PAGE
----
Portrayal of political and national figures of Pakistan in poor light
The book has adversely commented upon the roles of late Zulfikar Ali Bhutto, late Zia-ul-Haq, Benazir Bhutto and Nawaz Sharif among the politicians and rulers. A complete chapter is devoted to Dr. A.Q. Khan, the supposed father of Pakistan’s atomic bomb which deals with his shenanigans pertaining to the nuclear proliferation scandal that rocked Pakistan in 2003.
Not surprisingly Benazir has sprung to the defence of her father writing scathingly against the General. It is true Zulfiqar Ali Bhutto still has a large following in Pakistan and he is adored and practically worshiped by a segment of the Pakistani public. It is also true that there is a sizeable section of Pakistanis who do not like him and many who hate him still holding him culpable for the break up of Pakistan. Zulfiqar Ali Bhutto remains a controversial figure where battle lines between the lovers and haters of Bhutto are clearly demarcated. Independent foreign media and foreign journalists on balance do not paint Zulfiqar Ali Bhutto in favourable light. So if General Musharraf is not enamoured by Bhutto’s charm, wit and calibre, it is his opinion and one which is shared by many others.
Benazir and Nawaz Sharif also have a following among the masses but their appeal bears no comparison to that of Zulfiqar Ali Bhutto. Benazir’s popularity and following despite her follies is to a large extent a result of her ‘basking in the afterglow of her late father’. Nawaz Sharif too has a small group of admirers but his appeal appears to be dwindling. Given the fickle nature of Pakistani politics both Nawaz Sharif and Benazir can stage a comeback but such an eventuality remains slim as long as General Musharraf is in control.
The portrayal Dr. of AQ Khan as a megalomaniac maverick, after he was raised to such lofty heights must have been an excruciatingly difficult option for President Musharraf. Confronted with the evidence that only served to confirm his worst fears, the President had only two options; protect Dr AQ Khan or protect Pakistan. He opted for the latter at considerable risk to his own credibility as he was well aware that the public reaction would be very adverse.
I had interacted with Dr AQ Khan on more that one occasion. As the Commandant of the Joint Services Staff College I had hosted him twice as a guest speaker where after the formal lecture we had free, informal discussions on a one to one basis in my office. Even then I was appalled by the size of his ego and his belief that he and he alone was the saviour of Pakistan. Later on when Dr AQ Khan went around projecting himself unabashedly in all forums my impressions about his disturbed personality were confirmed. The revelation of his almost treacherous activities in the book does not surprise me. For my fellow countrymen I understand their anger, disbelief and disappointment at the trashing of a national icon.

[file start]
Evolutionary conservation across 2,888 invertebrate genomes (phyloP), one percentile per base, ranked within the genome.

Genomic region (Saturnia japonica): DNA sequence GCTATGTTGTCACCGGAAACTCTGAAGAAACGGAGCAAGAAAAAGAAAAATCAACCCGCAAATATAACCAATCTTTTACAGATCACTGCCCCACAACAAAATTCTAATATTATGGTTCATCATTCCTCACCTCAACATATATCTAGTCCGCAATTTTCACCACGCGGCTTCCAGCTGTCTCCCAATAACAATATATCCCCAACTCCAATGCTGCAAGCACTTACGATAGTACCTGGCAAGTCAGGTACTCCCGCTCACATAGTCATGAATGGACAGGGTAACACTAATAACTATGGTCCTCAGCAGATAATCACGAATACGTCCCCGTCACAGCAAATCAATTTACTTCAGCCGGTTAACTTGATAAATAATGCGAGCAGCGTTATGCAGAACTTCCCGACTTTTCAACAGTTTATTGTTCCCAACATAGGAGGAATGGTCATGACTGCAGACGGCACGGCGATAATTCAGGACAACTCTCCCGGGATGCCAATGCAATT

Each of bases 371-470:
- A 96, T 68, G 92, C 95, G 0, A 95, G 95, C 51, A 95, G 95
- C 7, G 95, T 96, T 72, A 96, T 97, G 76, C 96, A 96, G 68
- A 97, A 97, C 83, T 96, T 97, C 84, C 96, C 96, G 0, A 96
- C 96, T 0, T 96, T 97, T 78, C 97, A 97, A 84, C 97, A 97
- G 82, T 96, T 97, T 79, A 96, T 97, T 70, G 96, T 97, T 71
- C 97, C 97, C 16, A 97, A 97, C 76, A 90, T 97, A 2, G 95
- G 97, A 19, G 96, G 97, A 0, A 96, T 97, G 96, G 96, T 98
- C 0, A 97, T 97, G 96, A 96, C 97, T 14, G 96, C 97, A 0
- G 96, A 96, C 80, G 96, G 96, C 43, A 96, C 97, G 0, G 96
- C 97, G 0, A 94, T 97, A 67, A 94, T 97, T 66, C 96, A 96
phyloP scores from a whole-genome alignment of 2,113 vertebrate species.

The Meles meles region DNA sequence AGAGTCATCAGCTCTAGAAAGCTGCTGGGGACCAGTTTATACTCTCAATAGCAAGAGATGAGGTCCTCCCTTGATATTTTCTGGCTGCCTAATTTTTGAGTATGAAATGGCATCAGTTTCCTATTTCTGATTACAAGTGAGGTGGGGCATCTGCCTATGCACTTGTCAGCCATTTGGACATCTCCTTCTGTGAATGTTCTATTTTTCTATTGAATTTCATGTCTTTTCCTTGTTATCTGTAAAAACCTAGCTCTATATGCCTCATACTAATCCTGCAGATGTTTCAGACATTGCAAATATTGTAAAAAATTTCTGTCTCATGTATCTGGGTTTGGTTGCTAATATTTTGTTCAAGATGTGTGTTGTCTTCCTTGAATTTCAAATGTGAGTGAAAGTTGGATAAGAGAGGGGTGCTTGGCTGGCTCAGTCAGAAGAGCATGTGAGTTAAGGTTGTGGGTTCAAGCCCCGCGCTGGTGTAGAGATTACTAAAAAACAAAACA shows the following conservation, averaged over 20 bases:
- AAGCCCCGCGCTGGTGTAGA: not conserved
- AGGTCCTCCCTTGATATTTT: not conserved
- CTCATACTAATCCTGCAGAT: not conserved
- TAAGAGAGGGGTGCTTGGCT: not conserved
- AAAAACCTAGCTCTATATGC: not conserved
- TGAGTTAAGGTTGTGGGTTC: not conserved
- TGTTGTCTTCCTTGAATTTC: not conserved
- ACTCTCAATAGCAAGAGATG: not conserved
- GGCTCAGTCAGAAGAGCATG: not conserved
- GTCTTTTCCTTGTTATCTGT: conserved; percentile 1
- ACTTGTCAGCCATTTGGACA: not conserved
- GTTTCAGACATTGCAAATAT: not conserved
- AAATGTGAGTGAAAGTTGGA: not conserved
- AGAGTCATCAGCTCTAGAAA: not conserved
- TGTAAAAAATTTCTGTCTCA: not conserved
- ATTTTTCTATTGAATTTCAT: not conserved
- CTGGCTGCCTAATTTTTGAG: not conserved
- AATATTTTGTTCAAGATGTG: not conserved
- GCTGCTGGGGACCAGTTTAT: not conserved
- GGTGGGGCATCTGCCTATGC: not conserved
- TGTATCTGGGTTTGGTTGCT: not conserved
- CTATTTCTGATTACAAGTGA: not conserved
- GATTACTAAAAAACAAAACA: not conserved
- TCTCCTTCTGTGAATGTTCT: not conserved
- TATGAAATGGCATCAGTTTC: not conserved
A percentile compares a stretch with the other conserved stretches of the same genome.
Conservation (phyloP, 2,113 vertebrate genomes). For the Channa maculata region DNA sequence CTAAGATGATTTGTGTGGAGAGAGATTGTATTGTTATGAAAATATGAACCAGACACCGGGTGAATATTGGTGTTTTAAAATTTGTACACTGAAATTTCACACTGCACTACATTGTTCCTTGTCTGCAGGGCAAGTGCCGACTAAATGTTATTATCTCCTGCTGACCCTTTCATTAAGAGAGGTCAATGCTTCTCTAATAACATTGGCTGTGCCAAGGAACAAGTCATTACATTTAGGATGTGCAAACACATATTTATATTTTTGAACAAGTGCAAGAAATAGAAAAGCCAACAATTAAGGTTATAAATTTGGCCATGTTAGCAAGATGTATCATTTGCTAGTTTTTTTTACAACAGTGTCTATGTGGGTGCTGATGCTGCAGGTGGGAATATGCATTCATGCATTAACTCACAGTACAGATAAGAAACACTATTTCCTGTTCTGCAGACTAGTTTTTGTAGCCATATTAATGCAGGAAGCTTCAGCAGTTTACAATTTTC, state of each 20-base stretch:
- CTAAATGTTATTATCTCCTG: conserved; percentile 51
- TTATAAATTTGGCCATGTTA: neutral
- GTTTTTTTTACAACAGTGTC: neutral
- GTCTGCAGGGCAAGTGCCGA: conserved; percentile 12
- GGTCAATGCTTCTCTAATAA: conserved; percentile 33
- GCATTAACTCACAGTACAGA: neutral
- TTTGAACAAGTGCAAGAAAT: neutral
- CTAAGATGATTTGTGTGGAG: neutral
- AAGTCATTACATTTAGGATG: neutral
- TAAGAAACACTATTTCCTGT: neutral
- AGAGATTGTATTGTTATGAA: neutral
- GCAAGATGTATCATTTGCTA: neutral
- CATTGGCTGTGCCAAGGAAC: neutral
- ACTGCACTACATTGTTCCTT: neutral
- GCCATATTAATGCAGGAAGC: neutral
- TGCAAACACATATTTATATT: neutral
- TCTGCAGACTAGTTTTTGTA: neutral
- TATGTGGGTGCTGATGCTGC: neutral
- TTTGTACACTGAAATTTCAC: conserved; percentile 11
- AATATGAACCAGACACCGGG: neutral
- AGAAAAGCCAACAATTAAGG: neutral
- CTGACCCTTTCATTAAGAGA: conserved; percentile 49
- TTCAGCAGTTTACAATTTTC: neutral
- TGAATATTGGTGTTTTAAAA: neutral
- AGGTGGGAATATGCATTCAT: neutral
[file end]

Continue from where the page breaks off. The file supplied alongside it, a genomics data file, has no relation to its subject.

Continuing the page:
There is also a widely held belief that the full scale of the scandal has not yet been revealed and they were other prominent people who were associated with the good Doctor. Perhaps their names have not been revealed to save further embarrassment to the Government. Or perhaps this is the complete story. One can only speculate.
In conclusion the book is not a classic and the author has not claimed it to have produced one. It will remain popular and relevant for as long as Afghanistan and President Musharraf remain critical and relevant to the war on terror. Once the crisis is over the worldwide interest in the book will dwindle rapidly but for historians and research scholars it will continue to remain an important document.
In the ‘Line of Fire’ has addressed a number of issues but it has also ignored some. Their disclosures at this juncture might have amounted to revelation of state secrets. And anyway in an autobiography rarely does one reveal all his secrets and for a majority these will go to their graves with them.
A section of the Pakistani public will view the contents of the book sceptically and some with open hostility but to a large majority it will provide new insights into some of the critical issues facing the nation - that is if they take the trouble of reading it themselves rather than relying on hearsay. For the American and European public, the book will provide a fresh dimension to the challenges being faced by Pakistan. I am fairly confident its overall impact on the western public will help improve the image of Pakistan. The publicity of the book during the President’s tour of USA was therefore well worth the effort.
(The writer is Director of Centre for Aerospace Power Studies, PAF Base Faisal, Karachi.)